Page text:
Part 18 in a season-long series projecting a hypothetical 25-man roster made up solely of prospects from the Texas Rangers' Minor League system.
Scott Servais knows as well as anyone, as the Rangers senior director of player development and one of the key figures in helping Texas establish one of baseball's best farm systems, how important and yet difficult it can be to build depth as an organization at the catching position. As a veteran of 11 big league seasons behind the plate himself, Servais has a keen understanding of what it takes to get to the Major Leagues as a catcher and stay there.
Rangers area scout Gary McGraw had a pro career of his own, a six-game stint as an outfielder with the 1982 short-season Idaho Falls A's club that staged the debut of a 17-year-old third baseman-outfielder named Jose Canseco. McGraw is in his 22nd year scouting college and high school players, charged with the task of finding kids who will advance further than he had the chance to -- players who may not have the uniquely special raw talent that Canseco had, but something else that may separate them from the pack and give them the best chance to succeed.
McGraw was responsible for finding Canadian catcher Kellin Deglan and recommending that Texas draft him, and the former catcher Servais is in charge of the development program designed to make Deglan into a candidate to catch in the big leagues. Both are optimistic about the 19-year-old's future.
In Servais's six seasons with the organization, he's seen Texas make strength at catcher a priority. The club has gone to Venezuela, Mexico, Colombia and even Australia to find young catchers recently, has keyed on them in trades, and has used premium Draft picks in a relentless effort to develop young catching, which Servais says "may be the biggest challenge in the game."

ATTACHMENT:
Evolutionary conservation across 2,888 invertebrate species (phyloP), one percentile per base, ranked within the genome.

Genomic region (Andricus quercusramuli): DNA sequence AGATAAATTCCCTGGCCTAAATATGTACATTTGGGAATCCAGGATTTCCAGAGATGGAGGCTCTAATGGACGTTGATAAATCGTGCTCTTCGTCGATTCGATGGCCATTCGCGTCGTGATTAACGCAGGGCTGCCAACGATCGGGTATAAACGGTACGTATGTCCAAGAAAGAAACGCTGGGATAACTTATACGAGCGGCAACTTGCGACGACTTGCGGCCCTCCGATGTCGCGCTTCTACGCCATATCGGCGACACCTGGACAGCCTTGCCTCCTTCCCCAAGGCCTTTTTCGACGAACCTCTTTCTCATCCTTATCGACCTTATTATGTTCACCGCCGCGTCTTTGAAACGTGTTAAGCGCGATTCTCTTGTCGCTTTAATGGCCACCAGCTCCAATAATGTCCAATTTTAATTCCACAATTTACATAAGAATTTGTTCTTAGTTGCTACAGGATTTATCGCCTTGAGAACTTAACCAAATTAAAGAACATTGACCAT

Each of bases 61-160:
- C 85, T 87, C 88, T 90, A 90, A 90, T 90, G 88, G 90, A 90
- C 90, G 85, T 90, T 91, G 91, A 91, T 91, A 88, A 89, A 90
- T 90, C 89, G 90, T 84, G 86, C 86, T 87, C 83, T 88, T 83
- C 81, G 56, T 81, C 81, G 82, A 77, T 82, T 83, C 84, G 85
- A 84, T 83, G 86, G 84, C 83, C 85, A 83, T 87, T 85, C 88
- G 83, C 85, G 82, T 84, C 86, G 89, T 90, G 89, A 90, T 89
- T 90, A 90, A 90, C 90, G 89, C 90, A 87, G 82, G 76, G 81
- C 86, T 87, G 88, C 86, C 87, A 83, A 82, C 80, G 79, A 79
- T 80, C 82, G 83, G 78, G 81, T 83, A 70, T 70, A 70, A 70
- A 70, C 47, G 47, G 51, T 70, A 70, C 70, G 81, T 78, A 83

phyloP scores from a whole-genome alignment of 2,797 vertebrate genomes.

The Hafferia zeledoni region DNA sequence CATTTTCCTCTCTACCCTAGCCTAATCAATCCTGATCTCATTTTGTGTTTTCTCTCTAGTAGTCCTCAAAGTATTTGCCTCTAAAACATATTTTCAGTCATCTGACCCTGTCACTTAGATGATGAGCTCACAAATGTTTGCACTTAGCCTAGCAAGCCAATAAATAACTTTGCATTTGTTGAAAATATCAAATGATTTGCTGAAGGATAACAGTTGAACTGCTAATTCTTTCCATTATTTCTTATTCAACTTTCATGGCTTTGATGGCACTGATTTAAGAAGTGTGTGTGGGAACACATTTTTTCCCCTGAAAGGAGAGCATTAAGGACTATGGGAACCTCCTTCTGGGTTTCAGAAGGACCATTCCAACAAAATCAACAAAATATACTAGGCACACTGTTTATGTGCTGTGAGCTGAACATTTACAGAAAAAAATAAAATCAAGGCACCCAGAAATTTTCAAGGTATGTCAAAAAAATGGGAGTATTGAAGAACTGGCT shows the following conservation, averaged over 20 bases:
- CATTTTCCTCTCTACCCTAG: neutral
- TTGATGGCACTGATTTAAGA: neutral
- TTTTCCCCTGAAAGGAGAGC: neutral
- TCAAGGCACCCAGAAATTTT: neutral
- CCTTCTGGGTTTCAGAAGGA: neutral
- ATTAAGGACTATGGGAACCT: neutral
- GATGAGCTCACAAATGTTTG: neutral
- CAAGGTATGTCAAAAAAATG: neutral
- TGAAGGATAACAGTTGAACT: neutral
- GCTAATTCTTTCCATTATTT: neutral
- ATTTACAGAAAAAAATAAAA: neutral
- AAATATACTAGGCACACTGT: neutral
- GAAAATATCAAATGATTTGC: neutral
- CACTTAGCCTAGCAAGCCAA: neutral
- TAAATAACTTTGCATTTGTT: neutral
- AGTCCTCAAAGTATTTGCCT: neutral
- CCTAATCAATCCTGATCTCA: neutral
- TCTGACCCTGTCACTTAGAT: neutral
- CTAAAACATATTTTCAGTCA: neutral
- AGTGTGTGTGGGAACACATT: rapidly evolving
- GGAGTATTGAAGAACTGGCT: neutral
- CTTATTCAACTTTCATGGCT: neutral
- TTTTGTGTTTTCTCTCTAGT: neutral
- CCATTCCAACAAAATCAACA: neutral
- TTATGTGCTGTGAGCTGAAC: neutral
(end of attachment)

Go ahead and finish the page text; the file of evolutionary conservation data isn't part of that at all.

Jamey Newberg's hypothetical 25-man roster made up of Rangers prospects
A couple years ago, catcher was a developmental position of strength for the Rangers. But for various reasons the club's young backstops weren't able to establish themselves in Texas, and last year the Rangers ended up trading for two veterans -- Matt Treanor and then Bengie Molina -- who would carry them through the pennant race and into the postseason.
Midway through the 2010 season, Texas spent one of its two first-round picks on Deglan, a high school catcher, but that description might be a bit misleading. R.E. Mountain Secondary School in British Columbia has a badminton program, and hockey and soccer and cross-country teams. But it doesn't have a baseball team.
That didn't prevent the Rangers from developing a book on Deglan. McGraw estimates that the organization saw him play 30 or 40 times over a three-year span leading up to the 2010 First-Year Player Draft, both with the Langley Blaze of the wood-bat British Columbia Premier Baseball League (which had produced Justin Morneau, a big left-handed-hitting catcher himself when drafted) and with the Canadian Junior National Team.
As the stage got bigger, the Rangers' conviction on Deglan grew stronger. When the Blaze traveled to Arizona in March 2010 to play in a junior college tournament, they also got in several exhibition games against Minor League Spring Training squads, including a group of Rangers farmhands in Surprise. In April, Deglan joined Team Canada on a tour of extended spring training programs in Florida, and the Rangers scouted him there, too.